“At his favorite seaside resort of Weymouth, the story goes, King George III once encountered an absentee owner of a Jamaican plantation whose coach and liveried outriders were even more resplendent than his own. ‘Sugar, sugar, eh?’ the King exclaimed. ‘All that sugar!'”
I found this gem in a book by Adam Hochschild, Bury the Chains: Prophets and Rebels in the Fight to Free an Empire’s Slaves. What King George should have said was, “Human trafficking, eh? All that human trafficking!” And it wasn’t only individual planters who were spectacularly enriched by the unpaid labour of enslaved Africans.
Historians and economists have amassed the evidence. Britain’s industrial revolution was fuelled by the blood money of plantation slavery in the Caribbean. Bristol, Liverpool and London all flourished on human trafficking. So there’s no need for any more talk about the right to reparations! It’s time for action. It’s time to launch a boycott against Britain until the right to reparations is acknowledged and a carefully managed process of restitution is begun.
A Caribbean boycott of Britain, initiated by Jamaica, may seem like idle talk. But, with Norman Manley’s leadership, Jamaica was the second country, after India, to boycott apartheid South Africa. At the time, we were still a colony of Britain. But that didn’t stop us. The South African government complained to Britain. And their response was that Jamaica’s regulation of trade was our own business.
BENEFITTING BRITISH BUSINESSES
Unlike the PNP of Norman Manley, the present Government doesn’t seem to have the guts to stand up for our rights. Why are we agreeing to take scraps from Britain’s table when we are entitled to so much more? Take, for instance, this promised piece of a prison. According to a press release issued last Wednesday by the Ministry of National Security, a “non-binding” memorandum of understanding has been signed between the Governments of Jamaica and the UK to “improve prison conditions in Jamaica”.
But that’s not all. The prison will also be used to get rid of Jamaicans convicted of crime in the UK! The proposed prisoner transfer, which has to be approved by the Jamaican Parliament, is designed to turn us into a penal colony. According to UK Prime Minister David Cameron, “This is in the interest of both of us and is a good example of how we can work together to benefit people here in Jamaica and in Britain, too”.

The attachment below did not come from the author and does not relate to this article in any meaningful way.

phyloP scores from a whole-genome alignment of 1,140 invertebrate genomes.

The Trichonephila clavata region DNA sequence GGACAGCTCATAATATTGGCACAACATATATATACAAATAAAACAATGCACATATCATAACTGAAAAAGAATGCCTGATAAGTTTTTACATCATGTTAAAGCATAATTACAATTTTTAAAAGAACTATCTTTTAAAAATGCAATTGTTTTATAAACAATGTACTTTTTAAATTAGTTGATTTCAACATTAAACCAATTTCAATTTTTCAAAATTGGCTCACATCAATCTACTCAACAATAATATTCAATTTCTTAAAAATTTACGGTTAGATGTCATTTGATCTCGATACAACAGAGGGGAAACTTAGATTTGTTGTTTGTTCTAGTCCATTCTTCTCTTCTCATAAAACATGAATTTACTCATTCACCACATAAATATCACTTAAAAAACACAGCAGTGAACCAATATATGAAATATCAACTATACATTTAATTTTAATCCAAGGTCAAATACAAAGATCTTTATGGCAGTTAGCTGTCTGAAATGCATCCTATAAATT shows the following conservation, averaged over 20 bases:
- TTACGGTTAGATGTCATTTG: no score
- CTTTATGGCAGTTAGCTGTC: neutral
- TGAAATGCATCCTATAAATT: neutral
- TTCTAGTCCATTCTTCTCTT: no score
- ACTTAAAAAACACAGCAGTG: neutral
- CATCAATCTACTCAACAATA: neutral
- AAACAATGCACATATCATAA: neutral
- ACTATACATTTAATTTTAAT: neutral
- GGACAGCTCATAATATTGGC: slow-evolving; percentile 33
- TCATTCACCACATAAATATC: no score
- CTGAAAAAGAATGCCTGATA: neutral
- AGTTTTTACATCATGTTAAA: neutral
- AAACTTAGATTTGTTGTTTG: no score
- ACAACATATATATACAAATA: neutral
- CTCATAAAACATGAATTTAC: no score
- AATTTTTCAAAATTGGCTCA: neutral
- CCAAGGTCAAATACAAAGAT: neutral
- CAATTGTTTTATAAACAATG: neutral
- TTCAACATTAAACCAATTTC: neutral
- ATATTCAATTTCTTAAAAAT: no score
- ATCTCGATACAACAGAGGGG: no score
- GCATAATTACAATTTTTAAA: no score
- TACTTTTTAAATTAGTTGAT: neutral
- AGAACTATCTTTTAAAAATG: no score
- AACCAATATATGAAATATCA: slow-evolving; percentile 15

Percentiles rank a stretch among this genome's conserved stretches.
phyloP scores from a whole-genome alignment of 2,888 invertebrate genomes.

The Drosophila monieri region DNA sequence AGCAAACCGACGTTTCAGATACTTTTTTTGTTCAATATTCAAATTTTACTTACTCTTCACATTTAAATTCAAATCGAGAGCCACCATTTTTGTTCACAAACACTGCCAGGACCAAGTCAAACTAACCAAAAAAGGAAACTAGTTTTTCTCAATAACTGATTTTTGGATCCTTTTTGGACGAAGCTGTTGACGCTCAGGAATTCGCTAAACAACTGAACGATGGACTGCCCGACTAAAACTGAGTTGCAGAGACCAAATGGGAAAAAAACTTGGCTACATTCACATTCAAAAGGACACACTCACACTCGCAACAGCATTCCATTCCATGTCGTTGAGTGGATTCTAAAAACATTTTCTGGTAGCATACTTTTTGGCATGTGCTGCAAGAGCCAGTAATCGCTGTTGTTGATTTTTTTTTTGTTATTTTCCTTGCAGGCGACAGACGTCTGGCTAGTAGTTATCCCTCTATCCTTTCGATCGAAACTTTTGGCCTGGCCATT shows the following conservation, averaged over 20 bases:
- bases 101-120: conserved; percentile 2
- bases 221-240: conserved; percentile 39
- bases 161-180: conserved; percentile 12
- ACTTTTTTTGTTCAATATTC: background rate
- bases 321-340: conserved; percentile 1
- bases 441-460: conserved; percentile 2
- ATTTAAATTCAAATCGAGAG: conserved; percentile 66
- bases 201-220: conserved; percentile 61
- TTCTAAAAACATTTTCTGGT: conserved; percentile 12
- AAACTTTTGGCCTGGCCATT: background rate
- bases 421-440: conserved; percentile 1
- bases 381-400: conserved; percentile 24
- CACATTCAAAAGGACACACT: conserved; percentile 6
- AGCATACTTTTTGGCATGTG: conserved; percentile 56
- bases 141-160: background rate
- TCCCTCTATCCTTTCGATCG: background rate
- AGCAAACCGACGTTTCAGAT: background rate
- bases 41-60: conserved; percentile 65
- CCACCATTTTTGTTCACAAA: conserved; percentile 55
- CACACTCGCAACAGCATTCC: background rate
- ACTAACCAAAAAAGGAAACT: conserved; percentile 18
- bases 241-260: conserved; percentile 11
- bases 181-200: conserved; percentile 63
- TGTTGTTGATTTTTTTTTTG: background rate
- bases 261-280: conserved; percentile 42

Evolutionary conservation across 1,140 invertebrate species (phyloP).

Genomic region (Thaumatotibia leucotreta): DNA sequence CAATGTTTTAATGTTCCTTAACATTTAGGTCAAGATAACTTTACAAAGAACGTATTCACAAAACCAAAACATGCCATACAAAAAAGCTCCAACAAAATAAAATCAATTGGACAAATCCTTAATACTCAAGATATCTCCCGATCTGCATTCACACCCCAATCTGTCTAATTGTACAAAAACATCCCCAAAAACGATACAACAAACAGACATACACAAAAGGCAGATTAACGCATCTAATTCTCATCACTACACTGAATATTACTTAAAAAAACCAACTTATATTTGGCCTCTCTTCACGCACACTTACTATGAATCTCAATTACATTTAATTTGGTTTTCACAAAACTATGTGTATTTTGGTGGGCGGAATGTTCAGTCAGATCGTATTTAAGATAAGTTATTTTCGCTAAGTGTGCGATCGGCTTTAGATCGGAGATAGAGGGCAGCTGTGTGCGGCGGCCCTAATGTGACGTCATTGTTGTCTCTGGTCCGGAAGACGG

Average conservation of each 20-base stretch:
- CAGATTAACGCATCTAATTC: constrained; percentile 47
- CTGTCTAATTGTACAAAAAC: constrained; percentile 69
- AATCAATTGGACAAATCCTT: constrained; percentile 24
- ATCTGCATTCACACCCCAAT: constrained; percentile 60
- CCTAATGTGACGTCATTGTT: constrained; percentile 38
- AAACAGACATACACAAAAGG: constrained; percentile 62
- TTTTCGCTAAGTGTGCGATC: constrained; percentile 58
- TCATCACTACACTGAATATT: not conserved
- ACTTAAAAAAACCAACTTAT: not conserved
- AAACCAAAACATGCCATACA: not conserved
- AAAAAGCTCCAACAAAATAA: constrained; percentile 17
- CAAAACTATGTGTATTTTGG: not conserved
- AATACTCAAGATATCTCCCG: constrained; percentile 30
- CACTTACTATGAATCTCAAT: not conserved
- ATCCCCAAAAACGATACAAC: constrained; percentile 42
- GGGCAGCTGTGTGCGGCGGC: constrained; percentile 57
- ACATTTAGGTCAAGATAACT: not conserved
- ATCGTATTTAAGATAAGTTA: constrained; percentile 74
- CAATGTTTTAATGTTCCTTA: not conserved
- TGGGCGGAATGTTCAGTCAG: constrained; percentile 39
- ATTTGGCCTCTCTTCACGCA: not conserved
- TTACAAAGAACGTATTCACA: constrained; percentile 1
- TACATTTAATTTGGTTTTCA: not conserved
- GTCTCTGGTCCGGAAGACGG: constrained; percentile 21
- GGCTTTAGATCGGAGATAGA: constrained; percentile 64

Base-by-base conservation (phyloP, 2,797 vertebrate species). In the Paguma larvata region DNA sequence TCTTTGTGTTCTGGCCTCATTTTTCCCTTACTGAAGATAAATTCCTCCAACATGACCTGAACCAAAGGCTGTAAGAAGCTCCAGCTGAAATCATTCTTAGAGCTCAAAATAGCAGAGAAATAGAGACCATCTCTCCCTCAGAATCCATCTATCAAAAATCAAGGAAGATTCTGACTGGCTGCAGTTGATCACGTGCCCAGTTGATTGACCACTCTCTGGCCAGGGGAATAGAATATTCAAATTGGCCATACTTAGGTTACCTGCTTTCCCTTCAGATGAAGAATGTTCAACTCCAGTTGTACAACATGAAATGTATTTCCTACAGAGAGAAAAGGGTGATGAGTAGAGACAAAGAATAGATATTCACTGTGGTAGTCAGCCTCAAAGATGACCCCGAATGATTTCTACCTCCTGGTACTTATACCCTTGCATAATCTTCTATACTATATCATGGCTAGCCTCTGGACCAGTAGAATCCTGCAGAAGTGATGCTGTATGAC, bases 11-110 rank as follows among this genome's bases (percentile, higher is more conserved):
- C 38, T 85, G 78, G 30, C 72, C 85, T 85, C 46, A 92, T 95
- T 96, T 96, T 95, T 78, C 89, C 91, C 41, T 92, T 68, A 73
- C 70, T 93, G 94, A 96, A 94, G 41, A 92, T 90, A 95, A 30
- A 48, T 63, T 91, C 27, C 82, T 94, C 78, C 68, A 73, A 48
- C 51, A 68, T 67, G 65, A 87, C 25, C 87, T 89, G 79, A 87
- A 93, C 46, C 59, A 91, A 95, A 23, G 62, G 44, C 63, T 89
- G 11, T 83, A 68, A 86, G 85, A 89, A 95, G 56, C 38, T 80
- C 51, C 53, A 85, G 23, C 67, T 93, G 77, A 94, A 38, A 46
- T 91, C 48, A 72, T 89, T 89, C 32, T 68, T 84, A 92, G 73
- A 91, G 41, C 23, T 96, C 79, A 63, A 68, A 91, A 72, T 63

Cameron definitely tek wi fi eedyat! What is Jamaica actually going to get out of this ‘gift’? A whole heap of criminals in a megaprison. That’s what. And when our home-grown criminals buck up the deported yardies and they start plotting together is going to be hell and powderhouse!
On top of that, I suspect that Jamaica is not going to make much money out of the construction of that prison. I bet you anything British architects will be hired to design the complex. And the Brits will get all of the high-paying jobs. Local construction workers might get a break doing the heavy lifting But most of the promised millions will stay in the U.K. We will become a penal colony all for nothing.
It’s a well-known ‘development’ model. Foreign experts are usually the ones who benefit the most from overseas projects. Cameron himself admitted as much. Jamaica will have access to a new £300 million fund for improving infrastructure across the Caribbean. But guess who will get the contracts? The UK Prime Minister tells it like it is: “I believe that this will benefit British businesses that have the knowledge and expertise to deliver infrastructure improvement”.
Cameron also promised that US$9 billion would be spent in the region on climate change projects: “I am determined to ensure that some of that money will be spent right here . . . .” Cameron knows that it takes a lot of political clout to actually allow development money to flow into so-called developing countries. And “some” doesn’t sound like a high percentage.
Cameron probably thinks that these ‘monkey money’ projects will stop CARICOM from vigorously proceeding with a legal claim for reparations. Addressing the Jamaican Parliament, he brazened it out, “I do hope that, as friends who have gone through so much together since those darkest of times, we can move on from this painful legacy and continue to build for the future”.
No prospect of deporting to the colonies the direct descendants of enslavers to serve their ancestors’ sentence for crimes against humanity committed here! We would need a rather big penitentiary that the British government would most certainly not be willing to build. Not in their best interests. And no repatriation of their ill-gotten gains! Like many a modern criminal, the known descendants of former enslavers are living high on the hog, luxuriating in the proceeds of their ancestors’ crimes.
The word ‘reparation’ comes from the same Latin root as ‘repair’ – reparare. Its fundamental meaning is ‘re’ (again) and ‘parare’ (make ready, prepare). Money can never repair the damage that was done to Africans, both on the continent and in the Diaspora, as a consequence of trans-Atlantic slavery. But we certainly can’t move on without it. Even if it means boycotting our ‘friends’.